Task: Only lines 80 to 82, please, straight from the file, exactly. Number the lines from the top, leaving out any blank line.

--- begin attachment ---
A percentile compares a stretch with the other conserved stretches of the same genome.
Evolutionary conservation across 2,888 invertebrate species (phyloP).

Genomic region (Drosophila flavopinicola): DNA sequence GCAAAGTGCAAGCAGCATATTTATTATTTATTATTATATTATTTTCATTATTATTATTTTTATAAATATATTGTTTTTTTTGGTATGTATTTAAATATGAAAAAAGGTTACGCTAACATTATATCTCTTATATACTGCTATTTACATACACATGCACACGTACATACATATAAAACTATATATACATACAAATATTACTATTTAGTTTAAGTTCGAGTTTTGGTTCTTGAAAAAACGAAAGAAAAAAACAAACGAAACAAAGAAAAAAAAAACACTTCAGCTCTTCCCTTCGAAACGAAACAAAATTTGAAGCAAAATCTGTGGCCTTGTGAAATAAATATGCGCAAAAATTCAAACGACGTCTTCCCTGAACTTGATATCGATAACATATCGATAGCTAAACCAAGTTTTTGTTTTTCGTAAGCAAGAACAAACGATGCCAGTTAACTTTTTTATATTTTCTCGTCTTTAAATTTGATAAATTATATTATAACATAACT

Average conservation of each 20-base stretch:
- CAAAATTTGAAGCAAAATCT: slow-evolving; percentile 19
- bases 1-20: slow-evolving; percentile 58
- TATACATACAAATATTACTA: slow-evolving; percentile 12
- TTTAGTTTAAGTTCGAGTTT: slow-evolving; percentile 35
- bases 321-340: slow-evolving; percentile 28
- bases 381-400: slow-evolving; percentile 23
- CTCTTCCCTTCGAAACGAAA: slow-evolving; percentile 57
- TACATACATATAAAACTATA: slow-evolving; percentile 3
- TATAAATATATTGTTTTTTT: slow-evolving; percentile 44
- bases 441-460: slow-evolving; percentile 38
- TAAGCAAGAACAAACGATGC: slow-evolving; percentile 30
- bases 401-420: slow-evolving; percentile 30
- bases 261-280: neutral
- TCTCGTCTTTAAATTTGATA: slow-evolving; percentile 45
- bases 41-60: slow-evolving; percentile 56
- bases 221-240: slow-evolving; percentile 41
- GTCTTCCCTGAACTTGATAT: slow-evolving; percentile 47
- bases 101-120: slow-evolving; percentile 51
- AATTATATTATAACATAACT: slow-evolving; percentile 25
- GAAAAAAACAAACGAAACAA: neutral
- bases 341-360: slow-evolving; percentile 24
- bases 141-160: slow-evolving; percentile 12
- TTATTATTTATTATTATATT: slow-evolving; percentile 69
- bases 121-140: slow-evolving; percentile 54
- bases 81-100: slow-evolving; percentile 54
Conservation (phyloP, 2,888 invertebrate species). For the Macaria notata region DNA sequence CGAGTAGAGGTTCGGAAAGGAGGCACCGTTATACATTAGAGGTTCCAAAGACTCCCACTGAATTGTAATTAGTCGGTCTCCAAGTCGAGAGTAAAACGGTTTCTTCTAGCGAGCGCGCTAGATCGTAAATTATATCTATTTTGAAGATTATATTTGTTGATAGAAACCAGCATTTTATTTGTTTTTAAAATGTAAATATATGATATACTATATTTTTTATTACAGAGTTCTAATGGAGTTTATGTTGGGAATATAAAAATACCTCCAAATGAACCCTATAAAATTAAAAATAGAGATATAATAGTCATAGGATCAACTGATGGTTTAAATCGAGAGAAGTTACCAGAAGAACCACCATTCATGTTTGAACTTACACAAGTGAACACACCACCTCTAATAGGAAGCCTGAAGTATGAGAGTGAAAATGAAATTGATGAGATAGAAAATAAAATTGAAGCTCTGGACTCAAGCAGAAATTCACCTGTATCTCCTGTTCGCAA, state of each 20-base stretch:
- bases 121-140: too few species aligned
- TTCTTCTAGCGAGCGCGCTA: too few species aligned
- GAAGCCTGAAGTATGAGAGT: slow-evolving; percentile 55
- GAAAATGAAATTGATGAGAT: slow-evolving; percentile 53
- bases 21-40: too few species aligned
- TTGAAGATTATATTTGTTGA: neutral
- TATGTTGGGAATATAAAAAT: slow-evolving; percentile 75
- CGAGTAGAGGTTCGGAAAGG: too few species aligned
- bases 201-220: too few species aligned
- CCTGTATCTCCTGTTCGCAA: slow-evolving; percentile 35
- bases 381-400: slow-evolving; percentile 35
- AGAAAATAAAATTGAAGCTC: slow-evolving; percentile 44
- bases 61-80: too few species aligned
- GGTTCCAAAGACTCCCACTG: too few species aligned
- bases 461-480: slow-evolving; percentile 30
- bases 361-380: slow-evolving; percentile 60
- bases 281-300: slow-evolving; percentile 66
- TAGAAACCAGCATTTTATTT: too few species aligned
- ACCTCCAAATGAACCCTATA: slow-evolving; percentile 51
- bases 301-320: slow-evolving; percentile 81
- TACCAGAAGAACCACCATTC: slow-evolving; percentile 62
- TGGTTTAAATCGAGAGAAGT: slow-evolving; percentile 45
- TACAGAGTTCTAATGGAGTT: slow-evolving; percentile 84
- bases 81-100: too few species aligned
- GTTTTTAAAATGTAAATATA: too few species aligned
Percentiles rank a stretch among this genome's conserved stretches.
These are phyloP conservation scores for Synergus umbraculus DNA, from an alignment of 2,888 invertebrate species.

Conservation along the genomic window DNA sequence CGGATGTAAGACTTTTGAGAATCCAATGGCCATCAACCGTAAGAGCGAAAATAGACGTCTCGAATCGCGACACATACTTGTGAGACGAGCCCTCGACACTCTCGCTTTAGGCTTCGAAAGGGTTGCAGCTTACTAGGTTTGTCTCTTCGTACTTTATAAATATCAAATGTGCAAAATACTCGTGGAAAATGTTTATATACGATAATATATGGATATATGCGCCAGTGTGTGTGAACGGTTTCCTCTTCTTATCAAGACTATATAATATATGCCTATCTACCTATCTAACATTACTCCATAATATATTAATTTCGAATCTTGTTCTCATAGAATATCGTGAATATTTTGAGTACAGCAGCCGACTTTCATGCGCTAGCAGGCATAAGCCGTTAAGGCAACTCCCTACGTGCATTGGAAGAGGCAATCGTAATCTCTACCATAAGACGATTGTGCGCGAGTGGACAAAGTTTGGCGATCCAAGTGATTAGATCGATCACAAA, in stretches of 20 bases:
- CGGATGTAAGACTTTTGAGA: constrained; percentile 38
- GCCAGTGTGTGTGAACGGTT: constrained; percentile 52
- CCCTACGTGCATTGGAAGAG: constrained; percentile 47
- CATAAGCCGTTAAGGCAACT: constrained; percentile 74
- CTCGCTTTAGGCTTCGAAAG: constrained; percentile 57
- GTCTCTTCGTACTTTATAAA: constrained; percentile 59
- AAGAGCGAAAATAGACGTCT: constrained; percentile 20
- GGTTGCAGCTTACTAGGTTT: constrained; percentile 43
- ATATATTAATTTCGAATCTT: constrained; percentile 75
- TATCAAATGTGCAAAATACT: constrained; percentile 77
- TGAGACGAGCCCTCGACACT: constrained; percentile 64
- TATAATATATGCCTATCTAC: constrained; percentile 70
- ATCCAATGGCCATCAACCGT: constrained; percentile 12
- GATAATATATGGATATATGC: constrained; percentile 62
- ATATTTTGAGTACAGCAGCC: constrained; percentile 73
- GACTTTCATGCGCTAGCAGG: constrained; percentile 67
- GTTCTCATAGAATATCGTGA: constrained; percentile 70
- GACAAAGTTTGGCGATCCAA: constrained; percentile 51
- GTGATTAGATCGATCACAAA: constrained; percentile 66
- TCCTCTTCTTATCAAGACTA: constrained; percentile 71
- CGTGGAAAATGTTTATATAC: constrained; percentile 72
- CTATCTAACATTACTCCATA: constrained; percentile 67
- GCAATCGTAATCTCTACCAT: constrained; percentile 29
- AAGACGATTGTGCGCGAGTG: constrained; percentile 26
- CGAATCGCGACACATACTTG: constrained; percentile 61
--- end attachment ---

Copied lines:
- CTATCTAACATTACTCCATA: constrained; percentile 67
- GCAATCGTAATCTCTACCAT: constrained; percentile 29
- AAGACGATTGTGCGCGAGTG: constrained; percentile 26